Foreign remittances decline in January by 7%

n 2016, a total of SR151.9 billion were transferred by expats, as compared to SR156.9 billion the previous year, thus representing a decline of 3 percent of around SR5 billion. (Reuters)
Updated 01 March 2017
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Foreign remittances decline in January by 7%

JEDDAH: Monthly foreign remittances have declined by 6.7 percent, down SR907 million ($24.18 million) from SR13.52 billion in December 2016 to SR12.61 billion in January.
An Al-Eqtisadiya report reveals that January remittances, despite having declined, still remained high as compared to average remittances over the previous 12-month period of SR11.75 billion.
Annual foreign remittances increased overall, the report reveals, by 4.86 percent (SR584 million) from SR12.03 billion in January 2016.
Remittances were highest on record in June 2015, with SR15.8 billion transferred abroad during the month, a positive difference of 20.3 percent or SR3.22 billion from January 2017. In July 2015, remittances reached the lowest point since February 2013, with only SR10.3 billon in remittances.
In 2016, a total of SR151.9 billion were transferred by expats, as compared to SR156.9 billion the previous year, thus representing a decline of 3 percent or around SR5 billion. This is the first annual decline after a consecutive 11-year streak of growth between 2005 and 2015.
As for transfers sent by Saudi citizens abroad, the report indicates a growth of 13.4 percent in January to reach SR4.95 billion, as compared to SR4.37 billion in December 2016. Transfers in January were highest since October 2016, when a
total of SR5.36 billion was transferred abroad by Saudi nationals. This represents a consecutive three-month increase in transfers abroad.
On an annual basis, however, transfers declined in January by around 8.5 percent from January 2016, when transfers amounted to SR5.41 billion.


UAE to loosen visa rules for investors and innovators

Updated 21 May 2018
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UAE to loosen visa rules for investors and innovators

  • UAE cabinet announces the launch of an integrated visa system to attract talent and talent in all vital sectors of the national economy
  • The Council also announced changes in the system of foreign ownership of companies in the country, which allows the acquisition of 100% of the global investors by the end of the year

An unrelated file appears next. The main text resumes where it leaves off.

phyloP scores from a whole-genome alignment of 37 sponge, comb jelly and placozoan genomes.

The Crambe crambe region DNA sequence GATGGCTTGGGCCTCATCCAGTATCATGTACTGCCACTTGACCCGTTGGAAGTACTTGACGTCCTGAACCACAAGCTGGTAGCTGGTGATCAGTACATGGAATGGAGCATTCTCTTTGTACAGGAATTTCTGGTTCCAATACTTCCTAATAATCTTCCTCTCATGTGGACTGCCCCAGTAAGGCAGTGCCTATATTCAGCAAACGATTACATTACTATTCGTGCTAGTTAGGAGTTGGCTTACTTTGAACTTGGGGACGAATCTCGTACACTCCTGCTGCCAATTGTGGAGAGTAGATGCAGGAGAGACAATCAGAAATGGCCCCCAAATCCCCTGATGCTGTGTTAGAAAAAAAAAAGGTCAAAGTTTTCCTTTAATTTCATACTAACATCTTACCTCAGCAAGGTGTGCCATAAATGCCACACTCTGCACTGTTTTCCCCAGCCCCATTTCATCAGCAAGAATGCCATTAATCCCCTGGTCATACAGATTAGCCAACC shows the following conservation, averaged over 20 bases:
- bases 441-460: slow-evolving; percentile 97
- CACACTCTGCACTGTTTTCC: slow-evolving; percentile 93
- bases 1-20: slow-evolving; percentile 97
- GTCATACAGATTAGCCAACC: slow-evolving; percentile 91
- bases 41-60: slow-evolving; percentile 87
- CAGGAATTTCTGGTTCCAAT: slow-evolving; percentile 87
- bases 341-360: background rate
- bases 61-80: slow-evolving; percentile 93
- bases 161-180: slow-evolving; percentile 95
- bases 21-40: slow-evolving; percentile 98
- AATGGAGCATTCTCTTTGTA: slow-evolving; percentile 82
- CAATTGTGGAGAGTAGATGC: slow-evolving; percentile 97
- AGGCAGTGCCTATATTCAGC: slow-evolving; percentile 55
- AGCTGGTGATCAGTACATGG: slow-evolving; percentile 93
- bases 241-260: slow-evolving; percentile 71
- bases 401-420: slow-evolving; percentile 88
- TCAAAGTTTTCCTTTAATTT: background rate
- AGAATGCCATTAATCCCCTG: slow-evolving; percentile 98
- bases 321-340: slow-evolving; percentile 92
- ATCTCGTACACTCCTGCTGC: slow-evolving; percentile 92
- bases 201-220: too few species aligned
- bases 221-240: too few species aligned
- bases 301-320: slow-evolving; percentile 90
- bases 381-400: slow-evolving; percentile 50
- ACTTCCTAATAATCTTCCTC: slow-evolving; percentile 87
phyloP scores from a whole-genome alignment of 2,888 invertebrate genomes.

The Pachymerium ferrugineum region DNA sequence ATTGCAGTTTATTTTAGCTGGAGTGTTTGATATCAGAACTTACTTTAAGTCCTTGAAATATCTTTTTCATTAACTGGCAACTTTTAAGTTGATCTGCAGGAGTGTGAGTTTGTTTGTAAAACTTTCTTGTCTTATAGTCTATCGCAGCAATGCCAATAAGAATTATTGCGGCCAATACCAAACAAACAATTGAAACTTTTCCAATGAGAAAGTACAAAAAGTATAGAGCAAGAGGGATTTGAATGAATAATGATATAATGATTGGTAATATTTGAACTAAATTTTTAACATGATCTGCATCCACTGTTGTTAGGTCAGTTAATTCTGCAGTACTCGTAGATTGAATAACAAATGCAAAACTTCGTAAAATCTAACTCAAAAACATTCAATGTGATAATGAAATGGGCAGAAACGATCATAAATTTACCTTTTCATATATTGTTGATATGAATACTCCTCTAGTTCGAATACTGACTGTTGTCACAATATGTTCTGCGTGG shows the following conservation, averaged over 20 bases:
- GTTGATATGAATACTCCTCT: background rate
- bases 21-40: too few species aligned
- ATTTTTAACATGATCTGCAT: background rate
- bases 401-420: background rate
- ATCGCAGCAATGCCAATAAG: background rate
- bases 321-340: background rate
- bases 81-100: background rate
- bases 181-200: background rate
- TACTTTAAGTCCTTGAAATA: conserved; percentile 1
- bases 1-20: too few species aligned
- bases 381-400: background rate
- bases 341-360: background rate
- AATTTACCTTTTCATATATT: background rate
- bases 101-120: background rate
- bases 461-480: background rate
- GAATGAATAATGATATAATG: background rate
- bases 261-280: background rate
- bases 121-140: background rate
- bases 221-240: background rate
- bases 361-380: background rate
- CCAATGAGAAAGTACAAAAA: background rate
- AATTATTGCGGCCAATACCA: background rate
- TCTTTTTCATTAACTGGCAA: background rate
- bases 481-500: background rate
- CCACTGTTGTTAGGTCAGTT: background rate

DUBAI: The United Arab Emirates, home to financial hubs Abu Dhabi and Dubai, is loosening its residency laws and will grant long-term visas for up to 10 years to investors and highly-skilled professionals.
The 10-year residency visas will be granted to specialists in science, medicine and research, and to “exceptional students.” The state-run WAM news agency says the plan aims to attract global investment and innovators.
The UAE Cabinet approved the new rules on Sunday, saying plans are also on track to allow foreign investors 100 percent ownership of their UAE-based companies this year.
His Highness Sheikh Mohammed bin Rashid Al Maktoum affirmed that the UAE will remain a global incubator for exceptional talents and a permanent destination for international investors. “The UAE has been open, governed by tolerance and contributed to by all who live on its land.
“Our open environment, tolerant values, infrastructure and flexible legislation offer the best opportunities to attract international investment and exceptional talent in the UAE,” he said. “Our country is the land of opportunity, the best environment for realizing human dreams and unleashing their extraordinary potentials.”
The new regulations include raising the percentage of global investors’ ownership in companies to 100% by the end of the current year. He directed the Ministry of Economy in coordination with the concerned parties to implement the decision and follow up on its developments and submit a detailed study in the third quarter of this year.
The new regulations approved by the Council of Ministers and the authorities concerned have also set the procedures for implementing them to grant investors residence visas of up to ten years for them and all members of their families, as well as granting residency visas of up to ten years for specialized competencies in the medical, scientific, research and technical fields.
The new regulations also include visas for students studying in the country for five years and a 10-year residency for exceptional students.
Under current laws, foreign companies must have an Emirati owning 51 percent of the shares, unless the company operates in a free zone. Major brands Apple and Tesla are believed to be exceptions to the rule.